For one thing, they would be financial and would impact the current system of intra-EU aid and resource distribution. One of the most striking aspects of current EU migration policy is that the majority of the member states having opted out of the legally binding solidarity regime are amongst the biggest net beneficiaries of the EU budget.
On the other hand, and leaving aside the countries of first entry such as Greece and Italy, the two member states having accepted the most asylum seekers – Germany and France – are on the top of the list of EU net contributors.
The effect of this is that member states choosing against membership of the EU Migration Council should be deprived of any future resources under the Asylum, Migration and Integration Fund (AMIF), and of their voting rights in a number of future EU migration policy negotiations.
Financial repercussions could also extend, at least in part, to the allocation of EU structural funds. Penalties would, of course, be proportional to the additional costs incurred by opt-in member states, both as regards the level of pledges under the EU relocation scheme and the effects of the non-application of the Dublin rules.
Opt-in member states, on the other hand, should, of course, be entitled to a proportionally higher share of the AMIF resources than is currently foreseen under the existing distribution key, and to less contributions to the structural funds, and of course to additional policy prerogatives in the field of EU migration and asylum policy decisions.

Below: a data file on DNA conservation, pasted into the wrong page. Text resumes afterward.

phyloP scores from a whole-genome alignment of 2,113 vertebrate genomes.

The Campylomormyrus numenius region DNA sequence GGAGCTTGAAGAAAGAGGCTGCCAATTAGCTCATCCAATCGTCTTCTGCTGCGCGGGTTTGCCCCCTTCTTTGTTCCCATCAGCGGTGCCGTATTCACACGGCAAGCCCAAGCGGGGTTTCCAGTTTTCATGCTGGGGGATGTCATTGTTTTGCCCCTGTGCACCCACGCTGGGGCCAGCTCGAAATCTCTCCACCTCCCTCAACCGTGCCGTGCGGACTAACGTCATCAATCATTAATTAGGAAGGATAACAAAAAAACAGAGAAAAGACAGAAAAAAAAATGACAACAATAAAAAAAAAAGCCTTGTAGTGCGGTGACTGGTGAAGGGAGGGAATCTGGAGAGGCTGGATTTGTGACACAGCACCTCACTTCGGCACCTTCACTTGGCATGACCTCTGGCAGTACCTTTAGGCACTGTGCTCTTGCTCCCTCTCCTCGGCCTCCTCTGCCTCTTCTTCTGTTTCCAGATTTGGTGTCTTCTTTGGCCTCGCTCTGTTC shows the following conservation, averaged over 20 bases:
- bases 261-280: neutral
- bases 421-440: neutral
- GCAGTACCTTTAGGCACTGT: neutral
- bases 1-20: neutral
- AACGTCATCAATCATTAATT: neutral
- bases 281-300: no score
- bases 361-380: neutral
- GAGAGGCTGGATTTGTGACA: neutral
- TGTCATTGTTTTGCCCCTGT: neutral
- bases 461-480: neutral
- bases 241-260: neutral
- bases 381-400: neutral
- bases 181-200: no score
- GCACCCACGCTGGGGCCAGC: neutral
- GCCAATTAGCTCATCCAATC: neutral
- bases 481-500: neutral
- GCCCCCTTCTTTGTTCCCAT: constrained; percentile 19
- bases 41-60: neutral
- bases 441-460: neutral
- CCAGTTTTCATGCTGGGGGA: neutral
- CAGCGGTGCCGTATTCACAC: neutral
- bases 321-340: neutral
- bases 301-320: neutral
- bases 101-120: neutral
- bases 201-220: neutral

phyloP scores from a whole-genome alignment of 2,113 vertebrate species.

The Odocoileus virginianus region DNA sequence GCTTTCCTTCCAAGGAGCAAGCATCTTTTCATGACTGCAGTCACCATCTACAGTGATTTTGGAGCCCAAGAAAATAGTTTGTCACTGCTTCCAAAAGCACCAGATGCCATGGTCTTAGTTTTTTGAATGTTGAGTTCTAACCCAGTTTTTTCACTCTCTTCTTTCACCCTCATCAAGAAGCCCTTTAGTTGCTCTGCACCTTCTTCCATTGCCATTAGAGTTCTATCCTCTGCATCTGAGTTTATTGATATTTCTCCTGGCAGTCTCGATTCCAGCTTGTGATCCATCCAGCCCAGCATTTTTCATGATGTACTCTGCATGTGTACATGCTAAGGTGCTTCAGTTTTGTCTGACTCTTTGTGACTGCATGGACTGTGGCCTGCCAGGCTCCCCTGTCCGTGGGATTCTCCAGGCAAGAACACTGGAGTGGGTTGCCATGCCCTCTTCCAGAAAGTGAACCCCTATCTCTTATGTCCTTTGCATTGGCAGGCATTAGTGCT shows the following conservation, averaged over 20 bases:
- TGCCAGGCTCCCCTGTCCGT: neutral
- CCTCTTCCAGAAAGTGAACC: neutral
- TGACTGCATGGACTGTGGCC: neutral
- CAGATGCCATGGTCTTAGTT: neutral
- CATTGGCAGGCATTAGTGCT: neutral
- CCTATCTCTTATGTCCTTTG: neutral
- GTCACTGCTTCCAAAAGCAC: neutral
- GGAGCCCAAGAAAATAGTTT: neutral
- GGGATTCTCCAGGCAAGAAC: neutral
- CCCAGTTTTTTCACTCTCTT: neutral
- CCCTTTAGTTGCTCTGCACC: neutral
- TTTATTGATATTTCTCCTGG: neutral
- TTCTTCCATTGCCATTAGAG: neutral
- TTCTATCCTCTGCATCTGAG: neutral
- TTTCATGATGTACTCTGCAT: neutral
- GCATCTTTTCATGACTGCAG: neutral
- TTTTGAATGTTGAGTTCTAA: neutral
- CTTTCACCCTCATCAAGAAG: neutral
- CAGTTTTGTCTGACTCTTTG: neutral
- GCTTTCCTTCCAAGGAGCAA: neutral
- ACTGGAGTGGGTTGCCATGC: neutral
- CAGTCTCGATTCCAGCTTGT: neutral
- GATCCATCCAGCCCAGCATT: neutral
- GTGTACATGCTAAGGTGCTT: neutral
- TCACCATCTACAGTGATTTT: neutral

The financial implications of such a system would not necessarily be damaging for either the opt-in or opt-out member states. For example, the number of Dublin return requests submitted by Germany in 2017 amounted to 64,267 cases out of a total of 222,683 asylum applications.
In France, the proportion was of 41,500 Dublin return requests out of 100,412 asylum applications. However, such penalties would carry an important political message.
The second implication of such a system would relate to the levels of investments and range of measures to manage the EU’s external borders, both of which would need to be increased substantially independently of the number of current and future agreements with countries of origin and transit.
The above system need not be seen as fundamentally disruptive, particularly in light of the EU’s institutional history.
What is often overlooked by most commentators today is that old-time member states such as Denmark and the United Kingdom, in particular, have consistently opted out of a range of provisions in the area of EU home affairs, the Schengen acquis and the Charter of Fundamental Rights, not to mention several other EU instruments in the fields of justice, employment and social policy, over the past two decades.
More often than not, such opt-outs have been treated indulgently, if not impassively, by most EU actors. And when they have not, they have rarely been conducive to the levels of turmoil that have ensured the adoption of the intra-EU mandatory migration solidarity regime.
Establishing a two-speed EU migration policy today seems acceptable institutionally and is probably one of the last resorts for retaining some EU political unity, particularly in a number of other important sectors that have been largely overshadowed by the so-called EU migration crisis since 2015.